Don't believe everything you 'hear'

July 20, 2009 4:45:52 PM PDT
Those trying to rip you off have reached a new low. This time they are using a physical impairment as a way to gain your trust.Playing on your sympathies is not unusual for the unscrupulous. But this latest effort is a new way to search for victims.

We've told you before about fake checks being sent to people selling items on eBay or Craigslist. Con artists are doing the same thing but with a twist, playing on a seller's willingness to help the hearing impaired.

Some little dogs nearly led their owner into big trouble. The miniature schnauzer puppies are for sale and Stephanie Alford recently put an ad in her local paper hoping the pint-sized pups would attract a lot of interest, and they did.

She said, "It was getting good feedback. I was getting phone calls and Friday evening at 5:45 is when I got 'the phone call.'"

That caller used an unusual way to communicate.

Alford explained, "It was a relay service and when I picked it up she said it was a relay call and had I had one before? And I was like, 'No, ma'am.' She said the other person on the other end is going to type and I am going to relay it to you."

Relay operators are used by the hearing impaired. Alford says the relay came from i711.com. The relay operator told Alford the person using the service was interested in buying one of her dogs.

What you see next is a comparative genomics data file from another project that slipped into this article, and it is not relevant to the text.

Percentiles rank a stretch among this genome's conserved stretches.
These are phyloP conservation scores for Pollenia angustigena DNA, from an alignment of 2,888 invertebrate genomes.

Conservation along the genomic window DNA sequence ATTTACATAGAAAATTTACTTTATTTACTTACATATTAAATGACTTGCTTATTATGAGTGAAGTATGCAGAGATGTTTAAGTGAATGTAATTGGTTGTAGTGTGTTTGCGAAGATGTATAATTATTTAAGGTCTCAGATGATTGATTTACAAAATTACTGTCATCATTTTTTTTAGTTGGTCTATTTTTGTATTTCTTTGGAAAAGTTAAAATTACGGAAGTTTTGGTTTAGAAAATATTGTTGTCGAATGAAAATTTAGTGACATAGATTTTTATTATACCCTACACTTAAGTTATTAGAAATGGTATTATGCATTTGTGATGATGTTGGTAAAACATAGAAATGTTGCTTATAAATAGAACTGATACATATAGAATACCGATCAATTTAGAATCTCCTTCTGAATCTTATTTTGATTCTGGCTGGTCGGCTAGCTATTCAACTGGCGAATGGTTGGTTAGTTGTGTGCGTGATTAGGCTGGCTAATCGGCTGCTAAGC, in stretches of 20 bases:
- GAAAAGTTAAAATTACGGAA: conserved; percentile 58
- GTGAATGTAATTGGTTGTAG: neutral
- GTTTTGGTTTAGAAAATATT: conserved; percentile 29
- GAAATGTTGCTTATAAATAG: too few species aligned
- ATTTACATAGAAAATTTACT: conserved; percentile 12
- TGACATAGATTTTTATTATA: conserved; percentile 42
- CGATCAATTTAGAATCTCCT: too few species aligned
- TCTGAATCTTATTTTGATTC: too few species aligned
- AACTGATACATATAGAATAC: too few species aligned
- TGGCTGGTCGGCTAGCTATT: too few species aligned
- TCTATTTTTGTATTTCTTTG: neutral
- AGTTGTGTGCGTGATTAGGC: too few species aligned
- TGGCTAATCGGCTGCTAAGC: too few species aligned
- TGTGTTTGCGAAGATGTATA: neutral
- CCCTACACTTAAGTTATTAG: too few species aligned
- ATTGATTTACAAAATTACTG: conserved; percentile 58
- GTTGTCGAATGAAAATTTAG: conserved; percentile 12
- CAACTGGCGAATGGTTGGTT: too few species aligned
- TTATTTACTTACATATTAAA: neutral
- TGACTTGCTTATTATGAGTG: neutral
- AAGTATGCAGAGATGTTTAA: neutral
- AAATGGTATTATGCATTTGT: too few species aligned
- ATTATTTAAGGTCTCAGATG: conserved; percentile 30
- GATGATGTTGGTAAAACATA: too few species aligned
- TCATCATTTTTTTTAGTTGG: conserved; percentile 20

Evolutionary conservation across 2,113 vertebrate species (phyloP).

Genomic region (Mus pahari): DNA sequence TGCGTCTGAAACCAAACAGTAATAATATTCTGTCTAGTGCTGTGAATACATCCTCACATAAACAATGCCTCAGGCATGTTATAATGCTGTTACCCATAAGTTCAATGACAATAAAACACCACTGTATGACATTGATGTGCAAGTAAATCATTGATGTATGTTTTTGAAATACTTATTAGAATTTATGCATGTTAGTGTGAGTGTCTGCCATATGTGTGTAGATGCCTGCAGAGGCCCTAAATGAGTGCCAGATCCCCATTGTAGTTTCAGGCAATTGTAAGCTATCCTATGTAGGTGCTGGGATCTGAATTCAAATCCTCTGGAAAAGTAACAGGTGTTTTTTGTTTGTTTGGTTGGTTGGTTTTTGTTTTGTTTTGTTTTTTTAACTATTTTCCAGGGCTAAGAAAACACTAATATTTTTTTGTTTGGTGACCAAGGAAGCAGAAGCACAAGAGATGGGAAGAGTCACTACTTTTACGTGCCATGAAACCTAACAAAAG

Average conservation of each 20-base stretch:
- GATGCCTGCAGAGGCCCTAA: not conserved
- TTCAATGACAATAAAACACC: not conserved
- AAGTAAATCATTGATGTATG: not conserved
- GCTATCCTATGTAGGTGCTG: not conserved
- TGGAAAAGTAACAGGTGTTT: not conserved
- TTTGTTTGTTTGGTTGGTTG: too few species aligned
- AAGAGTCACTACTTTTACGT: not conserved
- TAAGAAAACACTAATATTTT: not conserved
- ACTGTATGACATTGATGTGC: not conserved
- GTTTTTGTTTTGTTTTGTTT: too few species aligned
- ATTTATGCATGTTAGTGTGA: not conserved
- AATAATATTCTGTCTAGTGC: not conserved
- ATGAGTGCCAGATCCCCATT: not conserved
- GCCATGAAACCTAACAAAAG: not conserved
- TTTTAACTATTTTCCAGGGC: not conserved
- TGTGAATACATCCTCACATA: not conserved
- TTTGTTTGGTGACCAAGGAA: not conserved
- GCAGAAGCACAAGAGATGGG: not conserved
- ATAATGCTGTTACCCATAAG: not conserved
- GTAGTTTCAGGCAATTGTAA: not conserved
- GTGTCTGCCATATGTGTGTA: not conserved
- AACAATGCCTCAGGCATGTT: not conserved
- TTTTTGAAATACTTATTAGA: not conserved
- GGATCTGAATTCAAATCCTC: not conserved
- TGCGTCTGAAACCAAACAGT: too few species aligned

"My mind, anyway, told me that person on the other end was most likely deaf," Alford said. "They gave me their email so that I could email them directly."

The buyer wanted to send Alford a check for more than the asking price of the dog to cover shipping fees.

She said, "She just wanted to send me a check or money order, and for me to cash the amount and keep $100 for my trouble and mail the rest of it to Western Union."

As soon as Alford saw that detail, she turned to the Internet and found other pet sellers who have been contacted in the same manner with the same payment arraignments.

"I had seen a few others (that referenced) hearing impaired, which is really said," Alford said. "I cannot believe that people would go that low."

Alford admits the hearing impairment angle had her eager to help the potential buyer, and it's that sympathy that consumer advocates say gets people to let their guard down.

Deana Turner with the Houston Better Business Bureau explained, "Any time you've got any kind of an emotional situation, you are going to see the scammers come out."

We spoke with an advocate for the hearing impaired who said relay operators are a typical way for the hearing impaired to communicate, but they add that anyone can use the service, not just someone who needs the assistance. That's very likely the case with the person looking to pay more for that puppy than the asking price.

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